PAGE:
New “T-Levels” are to be introduced as part of a fresh bid to give technical training equal standing to academic education, the Chancellor has confirmed.
Under the plans more than 13,000 current courses will be replaced with 15 new career-based training routes for teenagers.
But as workforce skills are a devolved policy, Scotland will not benefit from the changes.
Oil and Gas UK welcomed the move yesterday though, saying any work to raise the standards of the next generation of workforce was to be applauded.
Alix Thom, workforce engagement and skills manager at Oil and Gas UK, said: “Skills are a devolved policy area and therefore it is worth noting this does not pertain to Scotland.
“However, any proposal which raise the esteem of technical qualifications and make them more accessible is to be welcomed.”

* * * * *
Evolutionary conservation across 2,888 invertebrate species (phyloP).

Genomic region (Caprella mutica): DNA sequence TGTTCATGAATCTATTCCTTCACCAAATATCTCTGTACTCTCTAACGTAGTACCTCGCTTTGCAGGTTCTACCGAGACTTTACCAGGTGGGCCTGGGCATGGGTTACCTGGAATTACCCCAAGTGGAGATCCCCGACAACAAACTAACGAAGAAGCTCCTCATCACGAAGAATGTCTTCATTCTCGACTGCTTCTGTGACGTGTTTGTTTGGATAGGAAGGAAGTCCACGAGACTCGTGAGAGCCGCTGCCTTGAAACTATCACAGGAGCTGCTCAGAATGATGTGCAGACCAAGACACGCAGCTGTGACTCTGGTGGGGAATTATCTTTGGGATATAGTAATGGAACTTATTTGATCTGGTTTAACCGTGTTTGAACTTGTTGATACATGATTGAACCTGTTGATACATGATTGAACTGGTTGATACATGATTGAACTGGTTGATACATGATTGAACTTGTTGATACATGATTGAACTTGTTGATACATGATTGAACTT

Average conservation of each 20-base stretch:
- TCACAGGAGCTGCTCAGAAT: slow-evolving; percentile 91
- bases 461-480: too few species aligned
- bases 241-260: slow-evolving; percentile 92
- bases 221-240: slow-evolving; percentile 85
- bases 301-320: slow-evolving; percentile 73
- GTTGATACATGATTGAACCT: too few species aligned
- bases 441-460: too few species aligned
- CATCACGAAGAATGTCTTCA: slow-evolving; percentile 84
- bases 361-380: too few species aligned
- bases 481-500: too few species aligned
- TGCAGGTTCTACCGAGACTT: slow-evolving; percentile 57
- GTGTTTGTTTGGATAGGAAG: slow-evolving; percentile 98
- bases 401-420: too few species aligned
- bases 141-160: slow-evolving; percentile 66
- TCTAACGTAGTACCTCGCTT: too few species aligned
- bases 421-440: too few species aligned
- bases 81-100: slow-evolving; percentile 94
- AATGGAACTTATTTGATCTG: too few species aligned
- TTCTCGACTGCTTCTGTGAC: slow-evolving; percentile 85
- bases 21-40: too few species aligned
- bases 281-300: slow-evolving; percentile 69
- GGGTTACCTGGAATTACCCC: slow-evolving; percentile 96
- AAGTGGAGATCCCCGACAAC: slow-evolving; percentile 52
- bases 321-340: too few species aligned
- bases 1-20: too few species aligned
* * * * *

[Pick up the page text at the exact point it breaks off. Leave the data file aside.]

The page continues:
Introducing the T-Levels during yesterday’s budget, Mr Hammond said: “There is still a lingering doubt about the parity of esteem attaching to technical education pursued through the further education (FE) route.
“Today we end that doubt for good, with the introduction of T-Levels.”
A review published last year concluded that students needed a clearer system of qualifications, Mr Hammond said, with input and recognition from employers and “clear routes into work, more time in the classroom, and good quality work placements”.
The Chancellor told MP: “We will increase by over 50% the number of hours training for 16 to 19-year-old technical students, including a high quality three month work placement for every student, so when they qualify, they are genuinely ’work-ready’.”
“Once this programme is fully rolled out, we will be investing an additional £500m a year in our 16 to 19-year-olds.
“And to encourage and support the best of them to go on to advanced technical study, we will offer maintenance loans for those undertaking higher level technical qualifications at the new Institutes of Technology and National Colleges.”
The new programmes will be introduced from 2019/20.